When she was 15, Elvira Clara Bonet went to the movies in Barcelona to see Gone with the Wind, the 1939 box office hit starring Clark Gable and Vivien Leigh, which was not released in Spain until 1950. After watching the movie, Bonet became enthralled by the actress who played the vain, capricious and determined southern belle, Scarlett O’Hara. She began to buy the magazines in which Leigh appeared with her second husband, actor Laurence Olivier. After reading in a 1957 issue of Sábado Gráfico magazine that the A-list couple were spending a few days in Torremolinos in Málaga, Bonet decided to write Leigh a postcard telling her of her admiration.
It was the first of more than 40 letters exchanged between the actress and Bonet – now 80 – over the course of a decade until Vivien Leigh’s death in 1967. But the relationship was not confined to written correspondence. Bonet was received on two occasions in Leigh’s London home: the first with a friend who spoke better English than she did; the second, in November 1965, shortly after Bonet sent Leigh a medallion with the initials GWTW (Gone with the Wind) – a movie which won the actress the first of her two Oscars – on the 25th anniversary of its premiere. Leigh had long called Bonet “my Spanish friend,” and the bond resulted in Bonet’s collection of personal possessions, 50 of which will go under the hammer, along with the letters, at an online auction by the Setdart auction house on May 26.
When the actress died from tuberculosis at the age of 53, Bonet was invited to her funeral, where she rubbed shoulders with actors such as Alec Guinness, Michael Redgrave and John Gielgud. Despite Leigh’s death, Bonet maintained a relationship with the actress’s daughter Suzanne, with her mother Gertrude, with her last partner, John Merivale, and even with her Spanish maid, Domitila Martínez.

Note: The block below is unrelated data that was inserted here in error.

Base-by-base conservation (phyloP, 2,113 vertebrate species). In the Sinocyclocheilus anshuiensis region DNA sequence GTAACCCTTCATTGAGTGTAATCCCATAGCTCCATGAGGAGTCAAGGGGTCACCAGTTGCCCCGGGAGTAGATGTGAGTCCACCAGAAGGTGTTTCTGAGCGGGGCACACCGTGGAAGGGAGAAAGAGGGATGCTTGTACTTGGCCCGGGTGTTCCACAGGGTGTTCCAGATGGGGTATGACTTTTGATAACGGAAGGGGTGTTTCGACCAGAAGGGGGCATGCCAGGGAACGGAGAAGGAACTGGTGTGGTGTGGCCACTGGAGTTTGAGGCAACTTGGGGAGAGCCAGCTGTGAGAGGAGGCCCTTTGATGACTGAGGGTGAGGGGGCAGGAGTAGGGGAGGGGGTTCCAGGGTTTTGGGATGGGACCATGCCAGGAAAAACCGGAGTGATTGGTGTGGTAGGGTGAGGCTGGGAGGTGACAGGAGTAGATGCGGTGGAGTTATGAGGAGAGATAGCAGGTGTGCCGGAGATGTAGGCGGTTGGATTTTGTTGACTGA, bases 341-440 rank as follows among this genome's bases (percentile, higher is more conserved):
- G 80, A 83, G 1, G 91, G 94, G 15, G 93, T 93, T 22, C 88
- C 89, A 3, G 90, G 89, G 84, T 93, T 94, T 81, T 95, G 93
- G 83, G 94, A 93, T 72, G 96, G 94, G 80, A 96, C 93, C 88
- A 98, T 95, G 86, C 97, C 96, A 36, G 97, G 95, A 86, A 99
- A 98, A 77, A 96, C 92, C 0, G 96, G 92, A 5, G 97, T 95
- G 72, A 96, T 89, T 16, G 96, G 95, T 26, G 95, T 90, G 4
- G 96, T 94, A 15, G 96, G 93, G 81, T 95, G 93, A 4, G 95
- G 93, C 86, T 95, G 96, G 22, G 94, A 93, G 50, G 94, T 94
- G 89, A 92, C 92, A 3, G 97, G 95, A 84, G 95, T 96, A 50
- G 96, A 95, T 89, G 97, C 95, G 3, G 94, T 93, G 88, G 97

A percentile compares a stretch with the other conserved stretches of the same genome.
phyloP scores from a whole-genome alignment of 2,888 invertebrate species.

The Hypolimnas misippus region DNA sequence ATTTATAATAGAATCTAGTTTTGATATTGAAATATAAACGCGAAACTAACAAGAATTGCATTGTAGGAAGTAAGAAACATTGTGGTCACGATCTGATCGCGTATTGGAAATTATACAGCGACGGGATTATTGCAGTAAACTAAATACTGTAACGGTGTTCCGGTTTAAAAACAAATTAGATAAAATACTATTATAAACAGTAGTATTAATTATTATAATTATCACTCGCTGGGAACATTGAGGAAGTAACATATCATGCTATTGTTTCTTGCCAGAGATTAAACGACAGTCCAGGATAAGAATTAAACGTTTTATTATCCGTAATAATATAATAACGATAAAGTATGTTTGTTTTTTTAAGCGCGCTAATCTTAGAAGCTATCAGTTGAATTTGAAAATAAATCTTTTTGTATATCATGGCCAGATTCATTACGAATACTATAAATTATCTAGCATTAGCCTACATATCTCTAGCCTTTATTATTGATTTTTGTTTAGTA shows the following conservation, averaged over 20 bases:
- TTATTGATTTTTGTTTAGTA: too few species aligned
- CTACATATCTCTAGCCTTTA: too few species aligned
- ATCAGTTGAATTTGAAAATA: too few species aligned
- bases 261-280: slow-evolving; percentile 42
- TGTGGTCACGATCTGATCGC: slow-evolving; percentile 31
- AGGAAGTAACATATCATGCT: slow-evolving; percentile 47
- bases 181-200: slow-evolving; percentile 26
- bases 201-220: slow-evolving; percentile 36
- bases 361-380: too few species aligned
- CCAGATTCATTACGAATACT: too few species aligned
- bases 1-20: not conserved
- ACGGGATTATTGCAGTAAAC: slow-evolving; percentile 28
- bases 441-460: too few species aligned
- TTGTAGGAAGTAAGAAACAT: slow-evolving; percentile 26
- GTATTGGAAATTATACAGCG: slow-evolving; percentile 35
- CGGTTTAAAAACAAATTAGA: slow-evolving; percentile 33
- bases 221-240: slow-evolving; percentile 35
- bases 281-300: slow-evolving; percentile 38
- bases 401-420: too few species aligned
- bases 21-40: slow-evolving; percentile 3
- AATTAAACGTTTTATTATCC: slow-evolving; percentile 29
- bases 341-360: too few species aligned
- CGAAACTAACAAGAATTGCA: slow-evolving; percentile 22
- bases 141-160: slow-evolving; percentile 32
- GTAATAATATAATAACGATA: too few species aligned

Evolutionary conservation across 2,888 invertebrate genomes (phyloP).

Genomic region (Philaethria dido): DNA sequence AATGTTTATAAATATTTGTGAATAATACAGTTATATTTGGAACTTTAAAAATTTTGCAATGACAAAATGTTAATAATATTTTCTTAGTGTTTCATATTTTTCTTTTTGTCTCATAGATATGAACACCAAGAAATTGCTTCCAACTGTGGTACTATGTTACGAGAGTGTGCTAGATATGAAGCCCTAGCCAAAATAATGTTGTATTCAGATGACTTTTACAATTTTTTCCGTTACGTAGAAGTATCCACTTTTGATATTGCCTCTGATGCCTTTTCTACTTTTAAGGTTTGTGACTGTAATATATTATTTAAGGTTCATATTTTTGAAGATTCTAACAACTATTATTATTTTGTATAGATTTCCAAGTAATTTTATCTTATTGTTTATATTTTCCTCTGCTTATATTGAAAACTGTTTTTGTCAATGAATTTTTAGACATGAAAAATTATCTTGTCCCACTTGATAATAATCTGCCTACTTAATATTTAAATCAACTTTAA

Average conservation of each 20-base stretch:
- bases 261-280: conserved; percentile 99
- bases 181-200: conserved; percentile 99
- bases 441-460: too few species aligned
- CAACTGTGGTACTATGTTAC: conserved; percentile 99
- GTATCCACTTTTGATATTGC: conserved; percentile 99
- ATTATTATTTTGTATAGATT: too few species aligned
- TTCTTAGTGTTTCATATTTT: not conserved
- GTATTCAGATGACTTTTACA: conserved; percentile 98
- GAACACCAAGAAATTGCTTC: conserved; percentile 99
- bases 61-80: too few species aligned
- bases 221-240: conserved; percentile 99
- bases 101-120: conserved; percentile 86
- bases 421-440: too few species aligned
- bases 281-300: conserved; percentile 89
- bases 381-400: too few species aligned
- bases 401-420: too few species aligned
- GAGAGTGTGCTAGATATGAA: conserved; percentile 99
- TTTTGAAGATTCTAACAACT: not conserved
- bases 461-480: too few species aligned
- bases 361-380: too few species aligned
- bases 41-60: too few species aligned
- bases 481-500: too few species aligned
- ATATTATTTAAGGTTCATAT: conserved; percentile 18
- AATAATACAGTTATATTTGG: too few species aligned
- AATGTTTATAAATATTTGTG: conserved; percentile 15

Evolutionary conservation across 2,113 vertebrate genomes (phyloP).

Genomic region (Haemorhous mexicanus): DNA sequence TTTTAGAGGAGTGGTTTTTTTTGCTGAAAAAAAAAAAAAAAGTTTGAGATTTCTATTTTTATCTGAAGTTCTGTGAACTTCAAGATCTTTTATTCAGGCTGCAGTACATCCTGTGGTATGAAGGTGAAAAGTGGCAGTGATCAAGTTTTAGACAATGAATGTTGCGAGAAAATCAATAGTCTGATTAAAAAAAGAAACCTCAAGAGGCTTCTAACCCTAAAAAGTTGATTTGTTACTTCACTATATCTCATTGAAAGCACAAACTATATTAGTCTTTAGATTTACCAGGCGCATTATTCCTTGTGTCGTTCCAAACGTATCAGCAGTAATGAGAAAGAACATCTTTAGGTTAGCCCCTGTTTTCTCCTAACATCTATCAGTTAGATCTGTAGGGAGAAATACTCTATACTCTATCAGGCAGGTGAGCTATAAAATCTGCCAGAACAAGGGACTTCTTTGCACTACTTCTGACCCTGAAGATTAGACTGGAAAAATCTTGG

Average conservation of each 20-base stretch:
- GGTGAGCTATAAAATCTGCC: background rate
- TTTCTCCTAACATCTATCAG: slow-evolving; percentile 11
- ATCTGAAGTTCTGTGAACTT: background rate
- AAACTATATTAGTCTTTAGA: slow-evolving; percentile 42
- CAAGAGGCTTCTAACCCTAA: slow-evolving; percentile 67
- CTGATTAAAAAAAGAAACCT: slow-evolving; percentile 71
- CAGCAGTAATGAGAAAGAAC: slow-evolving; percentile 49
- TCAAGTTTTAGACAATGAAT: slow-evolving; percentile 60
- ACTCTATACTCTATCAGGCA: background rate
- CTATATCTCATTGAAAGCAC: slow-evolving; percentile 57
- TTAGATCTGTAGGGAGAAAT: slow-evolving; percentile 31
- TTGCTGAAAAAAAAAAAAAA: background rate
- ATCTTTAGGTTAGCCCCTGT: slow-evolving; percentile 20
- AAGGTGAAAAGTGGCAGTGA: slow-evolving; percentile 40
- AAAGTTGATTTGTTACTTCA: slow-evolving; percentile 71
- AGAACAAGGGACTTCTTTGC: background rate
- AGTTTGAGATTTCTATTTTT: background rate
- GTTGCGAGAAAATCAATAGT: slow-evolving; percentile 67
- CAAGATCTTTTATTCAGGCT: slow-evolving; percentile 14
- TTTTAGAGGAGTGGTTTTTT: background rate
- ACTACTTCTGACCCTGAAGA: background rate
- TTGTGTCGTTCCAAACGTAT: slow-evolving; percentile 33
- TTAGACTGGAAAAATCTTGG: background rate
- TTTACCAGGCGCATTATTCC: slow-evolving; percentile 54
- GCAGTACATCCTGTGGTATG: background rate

It was after the funeral that the family began to send Bonet personal items that had belonged to Leigh, who also played the unforgettable Blanche Dubois in A Streetcar Named Desire, a role that earned her a second Academy Award in 1951. Among the items was a silver and gold cigarette case with Leigh’s initials VL containing some of her last cigarettes, two pairs of size 37 shoes, a handbag, a cup from which she drank tea, one of her nightgowns, her nail polish, one of her hats, the diary she used the year of her death with entries such as “mom’s birthday” or “dinner with Bill,” the gloves she used in The Roman Spring of Mrs. Stone (1961), the monocle she wore in her last film, Ship of Fools (1965), and a parasol she used in Gone with the Wind. In total, Bonet amassed around 70 of the actress’s personal possessions, including 45 letters, all in English, that Leigh wrote to her from different parts of the world – the last of which she received the day before her death. Now, almost everything is for sale.
For years Bonet had a small private museum showcasing these objects, as well as photos, in one of the rooms of her home in the Barcelona neighborhood of Horta. Anyone who asked was invited in for a viewing. But now the museum’s doors are closed. “I am selling because of my age and because of financial issues, though it pains me dreadfully,” she says. “I hope that whoever buys them will pamper them as I have done all these years.”
“I never asked Vivien for anything,” says Bonet. “I am not a collector; the objects I have collected are gifts given to me by her family. I have known five generations of Leighs.”
Bonet recalls how she felt almost disappointed the first time she met the actress. “She was not the actress of 1939,” she says. “By then she was already 51; her voice was hoarse from smoking and she looked older because she was affected by her illness. But she was still a very elegant woman and had beautiful green eyes. She was a unique actress, there has been no one like her,” adds Bonet, who says she has seen her 19 films thousands of times, and Gone with the Wind more than 2,000, “but not in a row!”
Many of the lots have a starting price of between €2,500 and €3,000, such as the cigarette case, the glasses and the parasol, but there are also cheaper lots, such as the shoes, whose starting price is between €600 and €700. There are also 23 unpublished photographs from Leigh’s personal album, including five photographs of herself and Olivier on their honeymoon in 1940 in which the couple appears naked before bathing in a river. “I hope they don’t get a lot of attention and I’m sorry they’re coming to light,” says Bonet. “I never exhibited them.”
But it is precisely these photos that have the highest price tag – between €7,200 and €7,500 – and promise to be one of the highlights of the auction. Meanwhile, Bonet says that she is keeping back a handful of items, such as a cushion Leigh rested her feet on and some of the actress’s ashes. “They were given to me by her mother,” says Bonet. “After throwing the ashes into a lake, these remained on top of some leaves that she picked up and kept.”